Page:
The most important aspect of the three benefits of the concept of division of labor is the fact that people can become experts in their field of labor and increase their dexterity in one particular subject so that the workman becomes more efficient within his job. Specialization, in economics, is referred to as “how an individual, organization, state, or country focuses available resources.”[5] In a country specialization is especially beneficial when the notion of comparative advantage is in place. Comparative advantage is the total output will be greatest when each is produced by the nation that has the lowest domestic opportunity cost for producing that good. Specialization is beneficial because it increase a country’s productivity. It can lead to an increase in productivity because it reduces the transition time in between tasks.[6]

Division of labor leads to specialization, which then leads to division of knowledge. Division of knowledge relates to division of labor in the sense that increases productivity. But instead of increasing the country’s productivity, it is increasing an individual’s productivity. Friedrich Hayek, a Nobel Peace prize winner for the subject of economics, stated that each workman has a unique form of knowledge that is “of the particular circumstances of time and place.”[7] What Hayek is saying in a sense is that each person has a special talent and when that talent is practiced, the workman can increase his knowledge on the subject and therefore becoming very good at whatever that is.

On the other hand not related to specialization, division of labor has to do with opportunity cost. Opportunity cost is the loss of potential gain from other alternatives when one alternative is chosen. This relates to division of labor because there is so much time, so much energy, and so much effort put into one making one single item. For example, if you bought eggs not for their main, sole purpose of nourishing hunger, and using them, to say, egg a house of an ex-boyfriend, there is a high opportunity cost. The question here is if it is really worth all the work put into creating and transporting that one egg just for it to be wasted and destroyed within a couple seconds.  Therefore,  the opportunity cost of egging a house is the time put into the egg, and mainly, breakfast.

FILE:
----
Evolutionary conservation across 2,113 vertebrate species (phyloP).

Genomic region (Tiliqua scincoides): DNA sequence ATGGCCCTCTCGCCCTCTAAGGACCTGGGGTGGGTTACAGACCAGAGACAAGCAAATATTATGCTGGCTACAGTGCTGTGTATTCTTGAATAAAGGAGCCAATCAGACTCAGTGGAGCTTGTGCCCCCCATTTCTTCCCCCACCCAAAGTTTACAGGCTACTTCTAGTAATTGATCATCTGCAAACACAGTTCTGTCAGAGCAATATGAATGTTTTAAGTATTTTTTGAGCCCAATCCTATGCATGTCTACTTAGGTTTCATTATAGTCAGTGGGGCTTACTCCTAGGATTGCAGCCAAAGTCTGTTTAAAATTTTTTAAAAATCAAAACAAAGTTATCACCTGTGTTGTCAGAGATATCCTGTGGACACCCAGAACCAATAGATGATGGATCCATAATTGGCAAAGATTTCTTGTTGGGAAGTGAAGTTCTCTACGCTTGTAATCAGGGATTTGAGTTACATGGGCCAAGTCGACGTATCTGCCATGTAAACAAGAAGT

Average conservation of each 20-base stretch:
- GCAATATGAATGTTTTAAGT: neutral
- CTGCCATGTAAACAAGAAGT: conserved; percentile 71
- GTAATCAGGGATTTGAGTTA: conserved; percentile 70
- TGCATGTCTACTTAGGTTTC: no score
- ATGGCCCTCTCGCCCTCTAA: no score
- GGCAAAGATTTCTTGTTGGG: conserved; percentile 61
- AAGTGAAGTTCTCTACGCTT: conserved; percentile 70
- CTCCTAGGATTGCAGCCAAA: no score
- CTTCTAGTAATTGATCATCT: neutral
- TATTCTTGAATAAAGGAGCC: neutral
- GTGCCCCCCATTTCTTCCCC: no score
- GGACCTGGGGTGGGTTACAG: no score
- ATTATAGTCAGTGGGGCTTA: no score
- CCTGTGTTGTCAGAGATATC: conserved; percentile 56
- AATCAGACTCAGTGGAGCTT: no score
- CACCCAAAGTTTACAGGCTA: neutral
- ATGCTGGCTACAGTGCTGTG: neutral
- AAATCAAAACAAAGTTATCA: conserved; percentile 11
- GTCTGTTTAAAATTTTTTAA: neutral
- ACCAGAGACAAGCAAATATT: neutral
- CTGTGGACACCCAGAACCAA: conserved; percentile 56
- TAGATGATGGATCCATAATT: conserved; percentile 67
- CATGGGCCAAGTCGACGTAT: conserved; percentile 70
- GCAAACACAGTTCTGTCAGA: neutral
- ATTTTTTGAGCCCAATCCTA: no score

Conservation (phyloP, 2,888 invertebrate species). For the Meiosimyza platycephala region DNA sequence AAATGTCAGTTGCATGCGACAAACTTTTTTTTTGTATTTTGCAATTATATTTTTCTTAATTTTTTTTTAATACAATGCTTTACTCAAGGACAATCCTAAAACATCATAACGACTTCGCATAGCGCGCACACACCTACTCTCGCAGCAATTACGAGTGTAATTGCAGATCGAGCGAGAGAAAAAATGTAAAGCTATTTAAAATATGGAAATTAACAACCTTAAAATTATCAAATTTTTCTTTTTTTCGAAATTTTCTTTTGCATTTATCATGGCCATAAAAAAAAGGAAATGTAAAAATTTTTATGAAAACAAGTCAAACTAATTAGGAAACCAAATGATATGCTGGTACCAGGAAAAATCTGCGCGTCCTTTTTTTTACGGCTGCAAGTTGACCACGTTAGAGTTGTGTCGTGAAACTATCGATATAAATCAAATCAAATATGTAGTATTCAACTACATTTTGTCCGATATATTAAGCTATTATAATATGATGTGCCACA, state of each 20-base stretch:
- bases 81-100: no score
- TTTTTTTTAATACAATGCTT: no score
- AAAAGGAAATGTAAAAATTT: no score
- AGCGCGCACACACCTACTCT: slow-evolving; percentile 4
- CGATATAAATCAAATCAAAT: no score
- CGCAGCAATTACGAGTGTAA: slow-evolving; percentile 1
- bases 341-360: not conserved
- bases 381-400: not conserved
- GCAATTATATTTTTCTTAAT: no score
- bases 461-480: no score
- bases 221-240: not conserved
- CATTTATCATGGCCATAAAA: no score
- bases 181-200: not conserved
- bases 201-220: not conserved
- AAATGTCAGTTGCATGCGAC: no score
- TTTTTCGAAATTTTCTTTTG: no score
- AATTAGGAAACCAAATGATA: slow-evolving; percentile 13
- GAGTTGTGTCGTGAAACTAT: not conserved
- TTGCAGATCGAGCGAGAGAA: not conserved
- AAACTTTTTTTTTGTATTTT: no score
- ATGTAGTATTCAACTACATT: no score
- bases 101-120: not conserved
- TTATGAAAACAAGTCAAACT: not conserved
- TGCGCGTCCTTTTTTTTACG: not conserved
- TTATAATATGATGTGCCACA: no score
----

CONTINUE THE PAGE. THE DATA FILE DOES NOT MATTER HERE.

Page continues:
In conclusion, all of this relates back to Leonard E. Read’s I, Pencil. He writes this essay from the point of a simple graphite pencil, and makes the assertion “Yet, not a single person on the face of this earth knows how to make me…[even] when there are about what and one-half billion of my kind produced in the U.S.A each year.”[8]  He makes this statement confidently because of the idea of the division of labor. Using the example with the pancakes and the egg, not one person can have a farm with chickens, and transport all the materials, and within that, create a truck with a working engine. It is simply impossible! Although the complexity of making one thing can be confusing at some times, if one thinks about it, the division of labor really saves time, money, and energy within the production process.


[1] Wang, Yue. “More People Have Cell Phones Than Toilets, U.N. Study Shows |” TIME.

[2] Costello, Sam. “How Many iPhones Have Been Sold Worldwide?.” iPhone / iPod.

[3] Prakash, Neha. “iPhone 5 Travels 20,096 Miles Before Ending Up in Your Hands [INFOGRAPHIC].” Mashable.

[4] “division of labor.”

[5] Akers, Helen. “What Is the Meaning of Specialization in Economics?.” Work.

[6] Sarokin, David. “How the Specialization of Labor Can Lead to Increased Productivity.” Small Business.

[7] Hayek, Friedrich August von. “No. 4.” InThe use of knowledge in society. S.l.: [s.n.], 1945. 519-530.

[8] Read, Leonard E.. I, Pencil. New York: Irvington-on-Hudson, 1958.



One thought on “How Far Must One Product Travel Just to Reach Your Hands?

  1. This is very interesting. I always thought that an iphone was just created in California and then shipped to the apple stores around the country.I never knew that it had to go all around the world first! Also, i tried thinking about the egg thing, and how you need a truck to transport it, and how you need an engine for the truck, and then parts for the engine, and so on. It is really interesting to think that it is such a complex process just for one small thing like an egg.